Chinese investments in Europe have surged in recent years, totaling €35 billion in 2016. This paper examines the nature and scope of Chinese investments, how investments in Europe differ to those made in the Global South, why the Chinese state is interested in investing in the Europe and the implications for social movements committed to social justice.
The economic rise of China, India, Brazil and others has prompted plenty of speculation about its implications for US power and global governance. But what does the rise of these nations mean for social movements committed to economic, social and environmental justice? This Reader pulls together a series of working papers.
The BRICS have played an important role at moments in slowing down neoliberal trade policy, but do not depart from a global trade model that has yielded great profits for a few major transnational companies and witnessed a race to the bottom in term of wages, working conditions, and environmental protection.
India's foreign policy strategy is driven by a desire to become a major world power and bolstered by the interests of its corporations seeking new markets, but it has come at a cost of deepseated poverty, internal conflicts and repression of social movements.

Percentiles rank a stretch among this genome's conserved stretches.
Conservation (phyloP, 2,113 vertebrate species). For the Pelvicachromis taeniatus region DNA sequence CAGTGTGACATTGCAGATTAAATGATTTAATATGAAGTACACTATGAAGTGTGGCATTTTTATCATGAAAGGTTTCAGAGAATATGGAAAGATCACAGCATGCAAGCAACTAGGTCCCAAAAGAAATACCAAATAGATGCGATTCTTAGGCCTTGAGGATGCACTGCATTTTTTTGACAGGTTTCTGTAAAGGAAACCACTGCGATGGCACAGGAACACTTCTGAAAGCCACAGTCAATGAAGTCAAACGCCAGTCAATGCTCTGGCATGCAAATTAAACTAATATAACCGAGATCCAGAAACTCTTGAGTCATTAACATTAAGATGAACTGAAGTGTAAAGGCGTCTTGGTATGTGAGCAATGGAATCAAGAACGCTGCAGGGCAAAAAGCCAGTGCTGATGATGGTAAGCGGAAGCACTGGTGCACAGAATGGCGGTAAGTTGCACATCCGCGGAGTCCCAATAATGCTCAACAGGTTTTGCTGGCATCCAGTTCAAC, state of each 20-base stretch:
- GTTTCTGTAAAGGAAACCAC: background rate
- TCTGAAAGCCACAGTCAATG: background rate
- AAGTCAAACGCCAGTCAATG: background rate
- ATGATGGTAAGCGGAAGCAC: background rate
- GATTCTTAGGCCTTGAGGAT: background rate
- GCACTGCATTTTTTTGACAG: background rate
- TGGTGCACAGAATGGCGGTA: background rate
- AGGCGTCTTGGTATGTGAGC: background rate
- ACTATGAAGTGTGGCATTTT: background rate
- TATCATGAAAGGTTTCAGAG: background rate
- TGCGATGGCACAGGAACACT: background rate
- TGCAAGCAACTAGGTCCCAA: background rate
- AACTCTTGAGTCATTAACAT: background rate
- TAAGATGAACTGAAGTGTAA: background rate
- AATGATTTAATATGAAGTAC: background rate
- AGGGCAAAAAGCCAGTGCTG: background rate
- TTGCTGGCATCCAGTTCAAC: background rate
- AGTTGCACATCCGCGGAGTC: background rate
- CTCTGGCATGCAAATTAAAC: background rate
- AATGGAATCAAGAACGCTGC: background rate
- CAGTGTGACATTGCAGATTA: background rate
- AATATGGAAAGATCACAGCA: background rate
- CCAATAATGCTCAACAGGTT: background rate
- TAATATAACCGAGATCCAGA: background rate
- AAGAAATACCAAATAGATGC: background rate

South Africa under the ANC and its alliance with the BRICS promised a more moral, democratic vision of global governance, but in practice its foreign policy has been too often swayed by narrow commercial interests and short-term growth.
The BASIC bloc of countries in UN negotiations have too often ended up collaborating and colluding with the inaction of industrialised countries, undermining the future of the poor in their own countries and throughout the South.
The BRICS are following the pattern traditionally adopted by Northern countries of enclosing and exploiting land, both nationally and abroad, to benefit capital and global agro-industrialisation. They are also using law and diplomacy, notably Bilateral Investment Agreements, in order to facilitate access to foreign land, and foster their own economic interests.
Brazil provided perhaps the best hope for social movements that the rise of emerging economies might offer new opportunities for progressive economic and social transformation, but 12 years after Lula's election the alliance between social movements and Brazil seems much more fraught with tension.
Understanding China's rise on the global stage cannot be understood without acknowledging its role in reinforcing neoliberal globalisation. Allying with nascent Chinese civil society will be critical for reshaping China and the world's future.
The BRICS challenge to US imperial power is an important development, but building a more humane and ecologically sustainable world will require fundamental changes to the politics and policies practiced by the emerging powers.